Logo of Phnom Penh Post newspaper Phnom Penh Post - Taiwan opens country office as business grows

Taiwan opens country office as business grows

Taiwan opens country office as business grows

W ITH about 150 Taiwanese businesses already operating in Cambodia, Taiwan is opening

an office in Phnom Penh to promote further business ties and to bolster relations

between Cambodia and Taiwan.

James C.Chu, representative of theTaipei Economic and Cultural Representative Office,

said Taiwanese companies in Cambodia today are in the building materials, import-export,

construction and garment industries.

A golf course, a hotel and plywood factory are all soon to open, and he said the

potential for further investment is promising.

Taiwanese businessmen already here "feel that the government of Cambodia can

maintain the stability," he said.

"We look forward for a closer economic tie in years to come because more business

is coming this way," said Chu.

He said Taiwan's renewed interest in doing business in Cambodia comes as part of

Taiwan's "southward policy" and represents a shift in focus from other

countries in Southeast Asia to Indochina.

A few weeks ago, a mission of Taiwanese companies came to Phnom Penh for a preliminary

tour and met with Lu Laysreng, undersecretary of the Ministry of Commerce.

"I think the group was very satisfied," Chu said.

Among the companies visiting were Taiwan Fertilizer Co., Taiwan Power Co., and Taiwan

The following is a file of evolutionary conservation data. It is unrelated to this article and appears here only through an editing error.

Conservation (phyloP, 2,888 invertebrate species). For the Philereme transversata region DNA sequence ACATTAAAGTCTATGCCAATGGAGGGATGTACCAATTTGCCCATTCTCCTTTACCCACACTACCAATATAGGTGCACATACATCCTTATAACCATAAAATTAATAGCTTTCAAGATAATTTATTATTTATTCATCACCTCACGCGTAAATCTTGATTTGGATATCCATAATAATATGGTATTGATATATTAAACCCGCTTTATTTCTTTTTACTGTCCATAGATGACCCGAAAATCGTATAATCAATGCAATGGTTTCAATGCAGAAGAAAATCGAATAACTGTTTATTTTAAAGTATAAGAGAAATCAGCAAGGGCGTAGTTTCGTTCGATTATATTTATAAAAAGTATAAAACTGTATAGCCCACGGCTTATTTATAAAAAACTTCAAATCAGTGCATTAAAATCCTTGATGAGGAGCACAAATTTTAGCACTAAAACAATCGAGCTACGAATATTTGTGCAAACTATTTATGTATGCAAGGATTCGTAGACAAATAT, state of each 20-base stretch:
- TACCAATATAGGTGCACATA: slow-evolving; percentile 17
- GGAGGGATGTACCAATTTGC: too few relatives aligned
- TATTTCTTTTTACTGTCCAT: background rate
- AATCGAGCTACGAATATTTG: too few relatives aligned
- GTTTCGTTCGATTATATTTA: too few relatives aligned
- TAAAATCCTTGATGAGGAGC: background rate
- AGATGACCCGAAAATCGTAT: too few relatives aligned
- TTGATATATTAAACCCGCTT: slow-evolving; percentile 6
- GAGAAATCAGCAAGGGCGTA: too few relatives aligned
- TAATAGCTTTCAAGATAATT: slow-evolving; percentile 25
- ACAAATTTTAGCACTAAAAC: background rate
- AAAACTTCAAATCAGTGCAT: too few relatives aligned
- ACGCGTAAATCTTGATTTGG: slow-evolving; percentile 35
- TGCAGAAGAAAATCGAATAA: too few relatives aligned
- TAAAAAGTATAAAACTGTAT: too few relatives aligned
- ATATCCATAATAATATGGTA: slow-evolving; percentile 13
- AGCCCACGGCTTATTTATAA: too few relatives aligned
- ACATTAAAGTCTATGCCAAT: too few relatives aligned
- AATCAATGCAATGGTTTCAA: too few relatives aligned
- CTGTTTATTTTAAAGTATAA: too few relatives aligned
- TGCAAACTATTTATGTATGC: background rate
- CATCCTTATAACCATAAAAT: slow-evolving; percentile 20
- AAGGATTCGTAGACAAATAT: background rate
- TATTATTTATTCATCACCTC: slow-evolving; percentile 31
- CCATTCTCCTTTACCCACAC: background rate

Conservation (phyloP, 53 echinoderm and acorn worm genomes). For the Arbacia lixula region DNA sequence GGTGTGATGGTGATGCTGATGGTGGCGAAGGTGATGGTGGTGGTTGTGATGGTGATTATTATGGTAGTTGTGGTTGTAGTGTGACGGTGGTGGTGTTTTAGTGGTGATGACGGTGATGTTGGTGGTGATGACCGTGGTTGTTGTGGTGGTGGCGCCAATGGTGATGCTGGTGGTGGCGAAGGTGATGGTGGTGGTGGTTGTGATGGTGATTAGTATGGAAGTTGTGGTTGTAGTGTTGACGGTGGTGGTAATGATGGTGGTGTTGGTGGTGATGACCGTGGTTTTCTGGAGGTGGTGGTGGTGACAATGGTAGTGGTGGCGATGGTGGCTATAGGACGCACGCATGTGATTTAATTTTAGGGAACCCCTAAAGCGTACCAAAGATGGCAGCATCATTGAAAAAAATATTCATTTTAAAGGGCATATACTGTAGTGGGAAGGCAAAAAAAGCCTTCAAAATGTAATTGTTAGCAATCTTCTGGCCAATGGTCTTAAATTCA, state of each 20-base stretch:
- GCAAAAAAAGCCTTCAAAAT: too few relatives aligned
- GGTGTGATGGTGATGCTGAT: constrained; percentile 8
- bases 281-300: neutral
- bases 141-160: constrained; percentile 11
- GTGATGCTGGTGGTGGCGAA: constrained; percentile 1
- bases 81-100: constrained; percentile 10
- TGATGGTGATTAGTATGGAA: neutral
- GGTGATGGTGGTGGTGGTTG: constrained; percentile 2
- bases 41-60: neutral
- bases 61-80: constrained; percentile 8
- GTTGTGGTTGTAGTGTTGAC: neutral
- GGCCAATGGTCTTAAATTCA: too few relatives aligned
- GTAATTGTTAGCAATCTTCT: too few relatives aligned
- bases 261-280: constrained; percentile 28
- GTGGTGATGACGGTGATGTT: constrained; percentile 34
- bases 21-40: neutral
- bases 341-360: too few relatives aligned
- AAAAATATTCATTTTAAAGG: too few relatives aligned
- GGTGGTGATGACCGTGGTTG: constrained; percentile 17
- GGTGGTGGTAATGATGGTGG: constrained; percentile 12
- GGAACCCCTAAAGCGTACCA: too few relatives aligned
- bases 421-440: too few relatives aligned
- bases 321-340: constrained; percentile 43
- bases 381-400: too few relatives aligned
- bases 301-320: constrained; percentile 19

Sugar Co.

Taiwanese investors are building a golf course on Route 4, to be opened in June.

The Cambodia Golf & Country Club has already built nine-holes and will be building

another nine holes and a clubhouse, Chu said.

Another new Taiwanese business is the Tai Ming Plaza Hotel, which is also under construction.

Among the biggest Taiwanese owned companies here are the Horus Industrial Corp.,

which operates a garment factory. The material is imported from Taiwan, and the finished

goods are shipped to Europe.

Another company is Kingwood Industry PTE , which is setting up a plywood factory.

Chu, who has been in Cambodia for three months, and previously spent several years

in Australia, said he is currently looking for office space and hiring a staff. He

expects the representative office to be open in November.

The office will also function as an "embassy" office, providing visas to

travelers and promoting cultural as well as trade exchanges. Chu said Taiwan also

can provide Cambodia with some agricultural training aid.

The Cambodian government approved the Taiwan office about a year ago.

As part of the deal, Cambodia will be opening a representative office in Taipei,

to be managed by the son of Phnom Penh municipal governor Chhim Seak Leng.

Taiwan previously had relations with Cambodia during the early 1970s, but pulled

out when the Lon Nol government fell.

Cambodia's close ties with mainland China shouldn't have any impact on Taiwan's relations

with Cambodia, said Chu.

"What they are doing on the other side is their business," he said.

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